Dugong Dugong dugon
Unlike manatees, the dugong is essentially a marine animal, grazing in seagrass beds in warm, shallow waters.
The dugong's body is blimp-shaped, like that of manatees, but it has a crescent-shaped tail and a broad head with a large, U-shaped upper lip. Part of its diet consists of buried stems or rhizomes, which it collects by nuzzling its way into the sediment, while steadying itself with its front flippers. Dugongs feed in scattered herds, which may contain more than a hundred animals.
Their main predators are sharks, but they are more threatened by hunting in many places. Dugongs are already extinct in the Mediterranean, where they may have existed until classical times, and they is under threat in many parts of the Indian Ocean. However, dugongs appear to be thriving around the coastline of Australia, which is home to over half the world’s dugongs.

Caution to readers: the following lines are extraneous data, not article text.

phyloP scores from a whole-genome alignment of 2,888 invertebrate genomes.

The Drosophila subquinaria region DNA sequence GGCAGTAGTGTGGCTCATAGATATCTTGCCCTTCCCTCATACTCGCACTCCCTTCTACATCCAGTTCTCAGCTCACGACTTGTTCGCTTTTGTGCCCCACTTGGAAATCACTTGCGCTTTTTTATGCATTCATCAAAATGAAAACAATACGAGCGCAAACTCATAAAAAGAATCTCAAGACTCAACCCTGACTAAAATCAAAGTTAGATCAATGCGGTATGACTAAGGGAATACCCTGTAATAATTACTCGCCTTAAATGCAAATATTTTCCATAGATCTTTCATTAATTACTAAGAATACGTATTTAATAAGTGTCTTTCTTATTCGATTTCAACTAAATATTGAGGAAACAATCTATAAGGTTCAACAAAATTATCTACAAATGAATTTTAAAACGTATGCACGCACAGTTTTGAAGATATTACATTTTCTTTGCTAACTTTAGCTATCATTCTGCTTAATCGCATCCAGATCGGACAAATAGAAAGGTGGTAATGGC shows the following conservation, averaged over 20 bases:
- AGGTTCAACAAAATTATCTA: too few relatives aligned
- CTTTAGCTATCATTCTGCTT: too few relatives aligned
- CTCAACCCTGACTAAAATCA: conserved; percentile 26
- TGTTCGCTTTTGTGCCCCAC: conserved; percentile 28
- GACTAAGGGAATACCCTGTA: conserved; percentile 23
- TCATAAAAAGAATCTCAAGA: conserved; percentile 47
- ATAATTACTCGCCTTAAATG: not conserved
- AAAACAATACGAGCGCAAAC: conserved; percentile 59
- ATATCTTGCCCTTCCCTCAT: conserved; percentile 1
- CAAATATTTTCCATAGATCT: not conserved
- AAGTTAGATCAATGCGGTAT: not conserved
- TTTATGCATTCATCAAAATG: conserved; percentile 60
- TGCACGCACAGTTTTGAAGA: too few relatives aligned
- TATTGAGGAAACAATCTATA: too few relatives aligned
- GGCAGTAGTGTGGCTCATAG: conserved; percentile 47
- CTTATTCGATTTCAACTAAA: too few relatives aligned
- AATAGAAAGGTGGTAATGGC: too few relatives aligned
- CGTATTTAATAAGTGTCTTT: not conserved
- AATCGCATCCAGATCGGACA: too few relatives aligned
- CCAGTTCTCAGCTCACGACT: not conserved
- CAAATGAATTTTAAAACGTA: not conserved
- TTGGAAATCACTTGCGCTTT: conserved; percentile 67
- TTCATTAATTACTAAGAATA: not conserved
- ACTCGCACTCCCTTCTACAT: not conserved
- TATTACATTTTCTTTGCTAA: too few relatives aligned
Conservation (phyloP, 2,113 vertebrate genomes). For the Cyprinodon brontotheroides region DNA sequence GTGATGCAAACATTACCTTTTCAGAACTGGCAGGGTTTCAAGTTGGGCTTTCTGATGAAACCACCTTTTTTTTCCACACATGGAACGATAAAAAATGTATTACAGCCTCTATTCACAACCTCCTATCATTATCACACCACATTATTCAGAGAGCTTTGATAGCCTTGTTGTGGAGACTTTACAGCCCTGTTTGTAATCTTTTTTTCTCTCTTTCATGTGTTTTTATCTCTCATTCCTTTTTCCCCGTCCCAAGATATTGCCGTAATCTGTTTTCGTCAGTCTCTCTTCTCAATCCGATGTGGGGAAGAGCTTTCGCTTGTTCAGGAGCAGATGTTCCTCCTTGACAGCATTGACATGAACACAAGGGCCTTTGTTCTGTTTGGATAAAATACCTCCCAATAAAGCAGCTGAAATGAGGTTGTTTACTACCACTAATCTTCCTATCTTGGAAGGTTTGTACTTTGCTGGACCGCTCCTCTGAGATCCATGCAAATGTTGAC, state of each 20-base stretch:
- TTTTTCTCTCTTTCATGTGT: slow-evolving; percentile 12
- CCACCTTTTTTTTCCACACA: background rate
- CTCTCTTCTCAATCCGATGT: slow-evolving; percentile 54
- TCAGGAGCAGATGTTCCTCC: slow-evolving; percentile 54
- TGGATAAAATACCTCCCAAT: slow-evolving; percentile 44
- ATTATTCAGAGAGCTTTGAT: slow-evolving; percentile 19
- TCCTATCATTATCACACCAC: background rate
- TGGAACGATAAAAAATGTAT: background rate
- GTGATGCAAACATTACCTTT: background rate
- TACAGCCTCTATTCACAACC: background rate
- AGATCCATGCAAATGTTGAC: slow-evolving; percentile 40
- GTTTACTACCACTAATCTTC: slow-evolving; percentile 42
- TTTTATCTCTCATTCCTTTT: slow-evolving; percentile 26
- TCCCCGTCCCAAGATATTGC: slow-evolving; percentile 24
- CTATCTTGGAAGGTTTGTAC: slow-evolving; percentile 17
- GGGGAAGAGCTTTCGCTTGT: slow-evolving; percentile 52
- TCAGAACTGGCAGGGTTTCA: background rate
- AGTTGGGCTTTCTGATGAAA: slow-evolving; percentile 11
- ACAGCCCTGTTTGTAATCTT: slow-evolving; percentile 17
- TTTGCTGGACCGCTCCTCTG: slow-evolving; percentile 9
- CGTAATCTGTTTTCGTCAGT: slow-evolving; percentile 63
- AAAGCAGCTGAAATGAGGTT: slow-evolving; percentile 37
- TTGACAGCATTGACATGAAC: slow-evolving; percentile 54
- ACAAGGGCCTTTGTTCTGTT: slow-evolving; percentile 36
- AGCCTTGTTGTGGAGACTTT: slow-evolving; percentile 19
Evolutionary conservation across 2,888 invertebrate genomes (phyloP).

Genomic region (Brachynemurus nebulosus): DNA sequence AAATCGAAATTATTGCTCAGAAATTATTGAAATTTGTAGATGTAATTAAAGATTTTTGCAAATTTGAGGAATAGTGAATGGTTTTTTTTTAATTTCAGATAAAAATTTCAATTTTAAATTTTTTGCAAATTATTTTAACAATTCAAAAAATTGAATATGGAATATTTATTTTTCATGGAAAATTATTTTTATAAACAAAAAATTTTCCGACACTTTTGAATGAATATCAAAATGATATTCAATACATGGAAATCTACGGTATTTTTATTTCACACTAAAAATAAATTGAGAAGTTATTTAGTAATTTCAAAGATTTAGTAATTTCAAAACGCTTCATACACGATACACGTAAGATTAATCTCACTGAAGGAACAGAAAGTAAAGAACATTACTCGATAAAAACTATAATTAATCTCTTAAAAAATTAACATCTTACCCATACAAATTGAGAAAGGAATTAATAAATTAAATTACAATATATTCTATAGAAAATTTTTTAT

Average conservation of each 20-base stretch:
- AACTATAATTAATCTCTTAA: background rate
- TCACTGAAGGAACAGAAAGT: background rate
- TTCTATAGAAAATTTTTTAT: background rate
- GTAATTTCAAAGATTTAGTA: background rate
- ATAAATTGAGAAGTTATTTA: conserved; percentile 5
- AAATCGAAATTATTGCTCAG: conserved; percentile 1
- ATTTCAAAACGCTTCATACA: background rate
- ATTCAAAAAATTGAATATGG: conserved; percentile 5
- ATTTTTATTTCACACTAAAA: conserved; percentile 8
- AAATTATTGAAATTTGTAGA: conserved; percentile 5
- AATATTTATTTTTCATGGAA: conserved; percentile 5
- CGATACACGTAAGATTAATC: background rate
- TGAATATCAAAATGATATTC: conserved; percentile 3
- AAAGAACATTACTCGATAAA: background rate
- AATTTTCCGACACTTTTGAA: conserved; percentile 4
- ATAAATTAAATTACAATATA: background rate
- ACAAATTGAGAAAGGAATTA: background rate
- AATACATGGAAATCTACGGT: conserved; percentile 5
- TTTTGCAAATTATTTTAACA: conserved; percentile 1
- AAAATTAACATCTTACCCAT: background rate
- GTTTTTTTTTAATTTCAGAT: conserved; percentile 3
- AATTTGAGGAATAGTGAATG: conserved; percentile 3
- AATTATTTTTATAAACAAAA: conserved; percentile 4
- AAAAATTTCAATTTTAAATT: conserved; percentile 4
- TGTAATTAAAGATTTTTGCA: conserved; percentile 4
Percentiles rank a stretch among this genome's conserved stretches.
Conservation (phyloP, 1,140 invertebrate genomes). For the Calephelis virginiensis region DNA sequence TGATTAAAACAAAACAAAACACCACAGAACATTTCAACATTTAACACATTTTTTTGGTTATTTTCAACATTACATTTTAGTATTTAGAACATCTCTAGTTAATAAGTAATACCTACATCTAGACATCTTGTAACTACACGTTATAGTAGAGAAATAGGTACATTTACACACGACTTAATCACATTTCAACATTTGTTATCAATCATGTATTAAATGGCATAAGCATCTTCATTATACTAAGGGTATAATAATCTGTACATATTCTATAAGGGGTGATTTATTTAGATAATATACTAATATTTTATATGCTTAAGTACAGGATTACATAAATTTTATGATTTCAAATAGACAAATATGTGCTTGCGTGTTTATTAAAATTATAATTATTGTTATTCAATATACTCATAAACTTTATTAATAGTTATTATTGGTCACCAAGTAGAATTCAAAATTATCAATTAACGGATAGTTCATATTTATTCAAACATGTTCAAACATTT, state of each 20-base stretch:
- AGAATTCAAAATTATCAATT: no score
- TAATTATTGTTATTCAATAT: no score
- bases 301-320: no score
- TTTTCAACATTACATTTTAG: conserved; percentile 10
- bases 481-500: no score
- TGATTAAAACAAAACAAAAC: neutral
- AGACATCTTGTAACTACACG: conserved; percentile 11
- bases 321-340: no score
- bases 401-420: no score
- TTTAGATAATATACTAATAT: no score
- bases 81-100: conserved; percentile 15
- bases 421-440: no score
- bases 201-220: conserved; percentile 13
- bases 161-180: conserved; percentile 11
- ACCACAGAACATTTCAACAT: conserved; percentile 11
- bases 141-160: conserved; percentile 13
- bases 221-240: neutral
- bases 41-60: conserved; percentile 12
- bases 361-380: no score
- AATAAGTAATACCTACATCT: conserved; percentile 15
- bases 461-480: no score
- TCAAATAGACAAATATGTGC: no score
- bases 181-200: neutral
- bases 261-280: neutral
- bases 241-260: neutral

Dugongs and Steller’s Sea Cows
A close relative of the dugong, Steller’s sea cow lived in the icy waters of the Bering Sea, feeding on kelp and other seaweeds. It was hunted to extinction in 1768, 27 years after it was first recorded by the German naturalist Georg Steller (1709–46).
- Order Sirenia
- Length 8–13 ft (2.5–4 m)
- Weight 550–1,900 lb (250–900 kg)
- Habitat Coastal shallows, lagoons, estuaries
- Distribution Indian Ocean and western Pacific, from East Africa to South Pacific islands